Slate of 28th presiding bishop nominees to be released April 2, starting petition process

By David Paulsen
Posted Mar 18, 2024

[Episcopal News Service] The slate of nominees for The Episcopal Church’s 28th presiding bishop is scheduled to be announced April 2. From this list and any petition nominations,  bishops will elect and deputies will confirm a new churchwide leader when they gather in June for the 81st General Convention in Louisville, Kentucky.

The Joint Nominating Committee for the Election of the Presiding Bishop selects the nominees. The committee’s member bishops, clergy and lay leaders were elected by the church to develop a nominating process and produce a slate of at least three bishops. On March 18, the church’s Office of Public Affairs issued a news release with the committee’s latest timeline, including the process by which any bishop or deputy to the 81st General Convention may petition to add a name to the committee’s slate after it is released. Those additional nominations must be made April 3-15 with the consent of the bishop being nominated by petition.

In addition to electing a new presiding bishop to succeed outgoing Presiding Bishop Michael Curry, General Convention also will consider proposed canonical changes that would affect future presiding bishop transitions.

General Convention, the triennial churchwide gathering, splits its authority between the House of Bishops and House of Deputies, and each house has a distinct role in the selection of a new presiding bishop for a nine-year term. In Louisville, after the nominating committee formally presents the nominees on June 25, the House of Bishops will gather in a closed session June 26 to elect one of them. The House of Deputies then will vote to confirm or not confirm the result of that presiding bishop election.

The 28th presiding bishop is scheduled to take office on Nov. 1, and an installation is scheduled for Nov. 2 at Washington National Cathedral, the traditional seat of the presiding bishop.

The presiding bishop has a range of responsibilities, as outlined by The Episcopal Church Constitution and Canons. Those include presiding over the House of Bishops, chairing Executive Council, visiting every Episcopal diocese, participating in the ordination and consecration of bishops, receiving and responding to disciplinary complaints against bishops, making appointments to the church’s interim bodies, and “developing policies and strategies for the church and speaking for the church on the policies, strategies and programs of General Convention.”

There are few canonical requirements for presiding bishop candidates. They must be members of the House of Bishops and cannot yet have reached the church’s mandatory retirement age of 72. Nothing prohibits the election of a presiding bishop who would turn 72 in the middle of the nine-year term, though historically nominees have been able to complete the full nine years.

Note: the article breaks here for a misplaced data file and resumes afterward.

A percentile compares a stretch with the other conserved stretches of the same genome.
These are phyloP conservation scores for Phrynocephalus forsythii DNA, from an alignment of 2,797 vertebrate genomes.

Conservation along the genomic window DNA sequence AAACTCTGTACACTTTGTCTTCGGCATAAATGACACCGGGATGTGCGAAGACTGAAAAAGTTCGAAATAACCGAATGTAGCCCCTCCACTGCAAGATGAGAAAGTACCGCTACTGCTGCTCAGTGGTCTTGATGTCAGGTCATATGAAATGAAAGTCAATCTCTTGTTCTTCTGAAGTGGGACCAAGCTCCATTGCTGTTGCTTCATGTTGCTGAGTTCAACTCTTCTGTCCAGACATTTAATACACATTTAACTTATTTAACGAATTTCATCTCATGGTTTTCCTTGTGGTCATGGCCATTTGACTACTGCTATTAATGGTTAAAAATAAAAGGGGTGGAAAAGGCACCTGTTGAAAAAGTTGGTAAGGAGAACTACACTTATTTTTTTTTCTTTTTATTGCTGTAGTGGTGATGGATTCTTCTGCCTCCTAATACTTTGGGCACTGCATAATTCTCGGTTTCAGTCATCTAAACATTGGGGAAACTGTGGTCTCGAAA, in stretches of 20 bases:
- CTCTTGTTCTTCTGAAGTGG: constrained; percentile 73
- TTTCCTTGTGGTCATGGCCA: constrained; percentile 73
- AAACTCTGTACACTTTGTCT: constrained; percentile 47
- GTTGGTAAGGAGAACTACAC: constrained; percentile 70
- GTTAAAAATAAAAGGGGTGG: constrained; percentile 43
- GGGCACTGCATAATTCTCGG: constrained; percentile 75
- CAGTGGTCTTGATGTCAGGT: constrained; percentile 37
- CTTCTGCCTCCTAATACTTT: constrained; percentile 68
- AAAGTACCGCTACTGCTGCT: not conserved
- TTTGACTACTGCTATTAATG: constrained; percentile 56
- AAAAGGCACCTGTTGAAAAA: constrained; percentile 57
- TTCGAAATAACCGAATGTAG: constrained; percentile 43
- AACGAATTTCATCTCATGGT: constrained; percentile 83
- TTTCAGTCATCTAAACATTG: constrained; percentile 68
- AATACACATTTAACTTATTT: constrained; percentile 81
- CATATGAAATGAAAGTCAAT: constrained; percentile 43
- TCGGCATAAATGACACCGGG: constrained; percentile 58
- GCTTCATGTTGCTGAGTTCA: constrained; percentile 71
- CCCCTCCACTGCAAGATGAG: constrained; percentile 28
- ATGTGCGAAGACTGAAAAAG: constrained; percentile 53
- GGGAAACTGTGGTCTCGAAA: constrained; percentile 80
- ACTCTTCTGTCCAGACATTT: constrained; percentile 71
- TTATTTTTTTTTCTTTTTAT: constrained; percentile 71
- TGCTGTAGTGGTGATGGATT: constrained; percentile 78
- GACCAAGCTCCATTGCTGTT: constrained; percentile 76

The church’s Standing Commission on Structure, Governance, Constitution and Canons has proposed Resolution A063 for consideration by the 81st General Convention recommending changes to clarify the timeline of future presiding bishop successions. Under the proposal, a new presiding bishop would take over for the outgoing presiding bishop 91 days, or 13 weeks, after the adjournment of the electing convention. Existing canons give fixed dates for the nine-year term, beginning on Nov. 1. The commission also recommends allowing a presiding bishop to remain in office beyond nine years if the electing convention has been postponed. In such a scenario, the church’s mandatory clergy retirement age of 72 would not apply, under the proposed changes.

Church leaders identified the need for those changes after the COVID-19 pandemic forced a one-year postponement of the 80th General Convention to 2022. Although that postponement didn’t coincide with or affect the end of Curry’s term, the commission’s proposal is intended to alleviate any future uncertainty.

“There is no provision in the existing canon for the presiding bishop to continue in office if there is a delay in the electing convention,” Christopher Hayes, the standing commission’s chair, told Episcopal News Service.

By contrast, the existing canons mark the end of the House of Deputies president’s term at the adjournment of the meeting when a successor is elected. That is why the previous president, the Rev. Gay Clark Jennings, was able to serve an additional year, until the House of Deputies met in 2022 and elected Julia Ayala Harris as her successor.

“Our hope, as always, is that the legislation will serve its purpose for the indefinite future, no matter who is in office,” Hayes said.

The canonical changes, if approved by the 81st General Convention, would take effect Jan. 1, 2025.

– David Paulsen is a senior reporter and editor for Episcopal News Service. He can be reached at